Thousands of children could be back to school sooner under a new L.A. County waiver policy
County officials have made it easier for elementary schools to reopen for their youngest students under waivers, dropping a requirement for schools to provide a letter of support from employee unions as part of the application, The Times has learned.
The decision streamlines the application process and could potentially reopen classrooms to thousands of children, but it’s likely to raise concerns among teachers and other employees about possible exposure to health risks.
The move — previewed by county Public Health Director Barbara Ferrer in two conference calls with school and school district leaders Thursday — came a day after county Supervisor Kathryn Barger announced that all schools in L.A. county are now allowed to bring on campus up to 25% of a school’s enrollment to serve students with special needs, especially students with disabilities or students who are learning English.
Combined, the two moves could potentially open the schoolhouse doors for hundreds of thousands of students — the county has about 1.5 million K-12 students. General operations for all students are not permitted because the county remains in the state’s worst, or purple, tier for reopening, which signifies widespread community transmission of the coronavirus. Under state guidelines, schools can reopen 14 days after the county moves the next tier, red.
The elementary waiver would apply to students in transitional kindergarten through second grade. Under state rules, the county could grant waivers allowing schools to operate through sixth grade, but health officials aren’t ready for that step.
Ferrer acknowledged that the requirement for letters of support from employee unions had made it difficult for some schools to apply for waivers.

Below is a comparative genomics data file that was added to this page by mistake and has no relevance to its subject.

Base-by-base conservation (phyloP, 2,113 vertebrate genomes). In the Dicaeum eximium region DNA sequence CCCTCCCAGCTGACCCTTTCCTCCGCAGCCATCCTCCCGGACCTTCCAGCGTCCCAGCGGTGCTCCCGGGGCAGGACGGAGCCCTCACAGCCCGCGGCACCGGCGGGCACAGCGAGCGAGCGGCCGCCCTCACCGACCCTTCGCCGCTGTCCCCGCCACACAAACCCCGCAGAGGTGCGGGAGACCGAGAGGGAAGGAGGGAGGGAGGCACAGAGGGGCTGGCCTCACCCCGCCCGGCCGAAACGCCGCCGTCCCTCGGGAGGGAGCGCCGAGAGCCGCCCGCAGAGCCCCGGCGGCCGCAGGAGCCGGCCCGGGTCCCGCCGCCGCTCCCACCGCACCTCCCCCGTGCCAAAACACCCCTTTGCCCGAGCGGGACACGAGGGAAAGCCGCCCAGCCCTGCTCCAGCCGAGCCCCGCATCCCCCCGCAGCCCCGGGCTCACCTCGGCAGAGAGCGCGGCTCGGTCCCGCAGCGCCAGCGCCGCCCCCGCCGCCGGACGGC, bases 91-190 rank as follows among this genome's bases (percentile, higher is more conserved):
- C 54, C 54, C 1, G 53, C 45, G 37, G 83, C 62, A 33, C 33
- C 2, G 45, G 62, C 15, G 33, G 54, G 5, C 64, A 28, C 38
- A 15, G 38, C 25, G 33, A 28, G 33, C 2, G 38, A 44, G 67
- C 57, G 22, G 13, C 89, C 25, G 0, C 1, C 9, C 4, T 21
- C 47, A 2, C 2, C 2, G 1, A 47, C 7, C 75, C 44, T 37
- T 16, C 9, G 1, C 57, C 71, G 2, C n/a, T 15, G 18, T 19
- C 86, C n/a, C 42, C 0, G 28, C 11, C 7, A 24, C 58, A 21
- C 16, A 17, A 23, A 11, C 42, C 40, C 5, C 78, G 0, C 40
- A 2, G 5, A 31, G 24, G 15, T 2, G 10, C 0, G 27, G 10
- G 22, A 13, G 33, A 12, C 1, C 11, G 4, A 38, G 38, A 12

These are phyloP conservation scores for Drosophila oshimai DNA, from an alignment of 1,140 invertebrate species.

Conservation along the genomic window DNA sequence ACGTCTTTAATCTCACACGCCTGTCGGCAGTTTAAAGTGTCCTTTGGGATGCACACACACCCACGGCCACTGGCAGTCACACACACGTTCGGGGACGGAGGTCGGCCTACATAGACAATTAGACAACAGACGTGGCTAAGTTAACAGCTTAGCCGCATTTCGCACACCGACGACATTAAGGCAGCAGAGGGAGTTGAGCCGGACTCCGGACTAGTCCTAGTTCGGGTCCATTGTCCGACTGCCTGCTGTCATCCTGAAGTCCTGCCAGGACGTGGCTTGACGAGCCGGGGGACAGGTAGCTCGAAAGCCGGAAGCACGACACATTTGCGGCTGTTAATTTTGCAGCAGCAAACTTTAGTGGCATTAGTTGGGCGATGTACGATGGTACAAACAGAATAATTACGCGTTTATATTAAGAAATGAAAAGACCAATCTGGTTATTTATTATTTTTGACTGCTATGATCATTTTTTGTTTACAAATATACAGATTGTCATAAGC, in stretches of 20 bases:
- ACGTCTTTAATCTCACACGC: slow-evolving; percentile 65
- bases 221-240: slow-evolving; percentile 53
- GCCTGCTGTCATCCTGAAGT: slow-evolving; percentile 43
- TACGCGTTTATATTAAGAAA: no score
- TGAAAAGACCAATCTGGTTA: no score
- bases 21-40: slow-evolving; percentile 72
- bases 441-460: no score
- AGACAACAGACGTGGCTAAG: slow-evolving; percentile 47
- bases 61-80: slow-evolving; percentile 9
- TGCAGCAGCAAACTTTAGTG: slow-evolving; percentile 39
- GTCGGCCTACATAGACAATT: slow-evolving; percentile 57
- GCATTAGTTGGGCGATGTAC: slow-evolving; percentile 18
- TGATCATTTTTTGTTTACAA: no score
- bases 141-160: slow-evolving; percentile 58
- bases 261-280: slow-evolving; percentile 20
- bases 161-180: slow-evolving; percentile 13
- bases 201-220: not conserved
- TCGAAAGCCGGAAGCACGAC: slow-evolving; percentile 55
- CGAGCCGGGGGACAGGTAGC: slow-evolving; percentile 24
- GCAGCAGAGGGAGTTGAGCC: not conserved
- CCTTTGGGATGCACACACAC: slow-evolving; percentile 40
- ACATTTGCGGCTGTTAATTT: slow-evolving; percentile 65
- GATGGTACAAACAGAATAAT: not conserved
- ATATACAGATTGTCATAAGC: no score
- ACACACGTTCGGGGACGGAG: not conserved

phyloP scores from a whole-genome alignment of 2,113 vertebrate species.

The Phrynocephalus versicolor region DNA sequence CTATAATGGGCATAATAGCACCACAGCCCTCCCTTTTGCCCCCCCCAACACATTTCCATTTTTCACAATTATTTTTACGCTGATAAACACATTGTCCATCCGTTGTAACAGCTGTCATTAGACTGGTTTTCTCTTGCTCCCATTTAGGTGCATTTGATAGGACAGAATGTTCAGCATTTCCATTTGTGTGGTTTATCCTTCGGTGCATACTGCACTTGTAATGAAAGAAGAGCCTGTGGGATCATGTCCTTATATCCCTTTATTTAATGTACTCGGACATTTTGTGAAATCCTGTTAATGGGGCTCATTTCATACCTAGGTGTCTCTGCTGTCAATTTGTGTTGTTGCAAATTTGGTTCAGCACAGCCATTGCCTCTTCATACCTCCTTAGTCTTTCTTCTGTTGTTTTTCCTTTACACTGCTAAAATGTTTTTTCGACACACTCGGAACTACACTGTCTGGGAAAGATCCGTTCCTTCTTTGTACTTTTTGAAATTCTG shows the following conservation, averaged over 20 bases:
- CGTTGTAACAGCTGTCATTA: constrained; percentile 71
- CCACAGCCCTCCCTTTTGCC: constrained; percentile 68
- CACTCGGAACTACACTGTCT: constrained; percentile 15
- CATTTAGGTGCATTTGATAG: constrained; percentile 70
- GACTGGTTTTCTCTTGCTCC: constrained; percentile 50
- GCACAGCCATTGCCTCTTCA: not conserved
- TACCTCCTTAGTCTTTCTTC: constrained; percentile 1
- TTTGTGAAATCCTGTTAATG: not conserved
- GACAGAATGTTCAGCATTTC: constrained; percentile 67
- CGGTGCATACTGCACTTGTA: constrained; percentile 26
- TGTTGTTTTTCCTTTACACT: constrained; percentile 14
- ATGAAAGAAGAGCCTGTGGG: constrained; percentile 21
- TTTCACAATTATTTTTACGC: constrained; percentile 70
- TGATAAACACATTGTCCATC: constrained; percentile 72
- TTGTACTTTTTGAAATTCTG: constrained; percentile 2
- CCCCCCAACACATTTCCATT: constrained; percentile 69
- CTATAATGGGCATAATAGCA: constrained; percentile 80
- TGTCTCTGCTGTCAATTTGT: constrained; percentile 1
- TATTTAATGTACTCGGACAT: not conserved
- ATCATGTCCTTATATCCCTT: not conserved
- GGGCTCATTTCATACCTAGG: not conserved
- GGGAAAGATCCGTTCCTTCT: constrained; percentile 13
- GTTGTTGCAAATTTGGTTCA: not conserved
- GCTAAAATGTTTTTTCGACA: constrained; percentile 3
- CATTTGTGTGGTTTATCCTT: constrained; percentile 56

The vast majority of waiver applications were coming from private schools, followed by charters, which are public schools but mostly nonunionized. Though county officials had planned to give priority to schools that serve a higher number of low-income students, the requirement for letters of support was apparently proving a hurdle.
In addition to dropping the union-support requirement, the county also will drop a similar requirement for letters of support from representative parent groups.
“We will now just require a consultation process with your stakeholders,” Ferrer said in a recording of one of her calls with education leaders.
Ferrer indicated that the formal announcement of the waiver revision could happen Friday.
As of Wednesday, the county had received waiver applications from 87 private schools, 18 charter schools and five traditional public schools. Four schools have been approved; all are private schools. An additional 30 applications are complete and undergoing final review. Officials have committed to trying to approve 30 applications per week.
“This is welcoming news to hundreds of thousands of families and kids,” Supt. Alex Cherniss of the Palos Verdes Peninsula Unified School District said. “The prior waiver system benefited families that can afford private and independent schools, from which over 90% of the waiver applications were submitted.”
Cherniss was among the public officials who had asked the county to revise its waiver rules.